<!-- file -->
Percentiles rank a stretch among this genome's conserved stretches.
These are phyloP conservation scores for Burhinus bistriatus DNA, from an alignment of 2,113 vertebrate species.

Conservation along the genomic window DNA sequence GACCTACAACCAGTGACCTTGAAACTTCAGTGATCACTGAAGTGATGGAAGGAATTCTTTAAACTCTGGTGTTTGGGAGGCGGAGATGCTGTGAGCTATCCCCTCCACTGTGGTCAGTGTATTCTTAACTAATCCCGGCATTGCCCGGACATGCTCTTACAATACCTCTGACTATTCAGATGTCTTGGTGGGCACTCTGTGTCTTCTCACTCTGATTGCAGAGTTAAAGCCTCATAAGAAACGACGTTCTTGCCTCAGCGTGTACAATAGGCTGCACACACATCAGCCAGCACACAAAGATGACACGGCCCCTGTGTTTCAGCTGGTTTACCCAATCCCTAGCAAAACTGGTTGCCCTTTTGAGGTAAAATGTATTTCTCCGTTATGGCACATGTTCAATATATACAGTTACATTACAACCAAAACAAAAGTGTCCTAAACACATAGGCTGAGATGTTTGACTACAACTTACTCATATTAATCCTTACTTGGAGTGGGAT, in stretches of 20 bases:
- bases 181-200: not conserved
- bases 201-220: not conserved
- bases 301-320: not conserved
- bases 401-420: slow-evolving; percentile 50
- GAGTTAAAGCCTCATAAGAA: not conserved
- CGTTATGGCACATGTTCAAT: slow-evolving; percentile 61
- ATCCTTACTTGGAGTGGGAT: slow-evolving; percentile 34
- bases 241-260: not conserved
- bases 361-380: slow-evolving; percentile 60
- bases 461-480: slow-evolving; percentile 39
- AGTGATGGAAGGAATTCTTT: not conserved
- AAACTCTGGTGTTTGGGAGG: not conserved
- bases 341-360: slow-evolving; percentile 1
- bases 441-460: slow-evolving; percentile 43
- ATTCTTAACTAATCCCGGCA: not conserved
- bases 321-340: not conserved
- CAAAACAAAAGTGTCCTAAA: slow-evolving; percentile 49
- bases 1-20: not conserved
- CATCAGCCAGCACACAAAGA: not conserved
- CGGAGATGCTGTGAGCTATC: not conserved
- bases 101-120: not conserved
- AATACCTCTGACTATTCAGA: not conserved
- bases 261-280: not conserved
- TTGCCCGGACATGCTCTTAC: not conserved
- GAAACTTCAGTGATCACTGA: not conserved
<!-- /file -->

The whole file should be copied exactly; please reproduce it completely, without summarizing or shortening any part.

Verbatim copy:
Percentiles rank a stretch among this genome's conserved stretches.
These are phyloP conservation scores for Burhinus bistriatus DNA, from an alignment of 2,113 vertebrate species.

Conservation along the genomic window DNA sequence GACCTACAACCAGTGACCTTGAAACTTCAGTGATCACTGAAGTGATGGAAGGAATTCTTTAAACTCTGGTGTTTGGGAGGCGGAGATGCTGTGAGCTATCCCCTCCACTGTGGTCAGTGTATTCTTAACTAATCCCGGCATTGCCCGGACATGCTCTTACAATACCTCTGACTATTCAGATGTCTTGGTGGGCACTCTGTGTCTTCTCACTCTGATTGCAGAGTTAAAGCCTCATAAGAAACGACGTTCTTGCCTCAGCGTGTACAATAGGCTGCACACACATCAGCCAGCACACAAAGATGACACGGCCCCTGTGTTTCAGCTGGTTTACCCAATCCCTAGCAAAACTGGTTGCCCTTTTGAGGTAAAATGTATTTCTCCGTTATGGCACATGTTCAATATATACAGTTACATTACAACCAAAACAAAAGTGTCCTAAACACATAGGCTGAGATGTTTGACTACAACTTACTCATATTAATCCTTACTTGGAGTGGGAT, in stretches of 20 bases:
- bases 181-200: not conserved
- bases 201-220: not conserved
- bases 301-320: not conserved
- bases 401-420: slow-evolving; percentile 50
- GAGTTAAAGCCTCATAAGAA: not conserved
- CGTTATGGCACATGTTCAAT: slow-evolving; percentile 61
- ATCCTTACTTGGAGTGGGAT: slow-evolving; percentile 34
- bases 241-260: not conserved
- bases 361-380: slow-evolving; percentile 60
- bases 461-480: slow-evolving; percentile 39
- AGTGATGGAAGGAATTCTTT: not conserved
- AAACTCTGGTGTTTGGGAGG: not conserved
- bases 341-360: slow-evolving; percentile 1
- bases 441-460: slow-evolving; percentile 43
- ATTCTTAACTAATCCCGGCA: not conserved
- bases 321-340: not conserved
- CAAAACAAAAGTGTCCTAAA: slow-evolving; percentile 49
- bases 1-20: not conserved
- CATCAGCCAGCACACAAAGA: not conserved
- CGGAGATGCTGTGAGCTATC: not conserved
- bases 101-120: not conserved
- AATACCTCTGACTATTCAGA: not conserved
- bases 261-280: not conserved
- TTGCCCGGACATGCTCTTAC: not conserved
- GAAACTTCAGTGATCACTGA: not conserved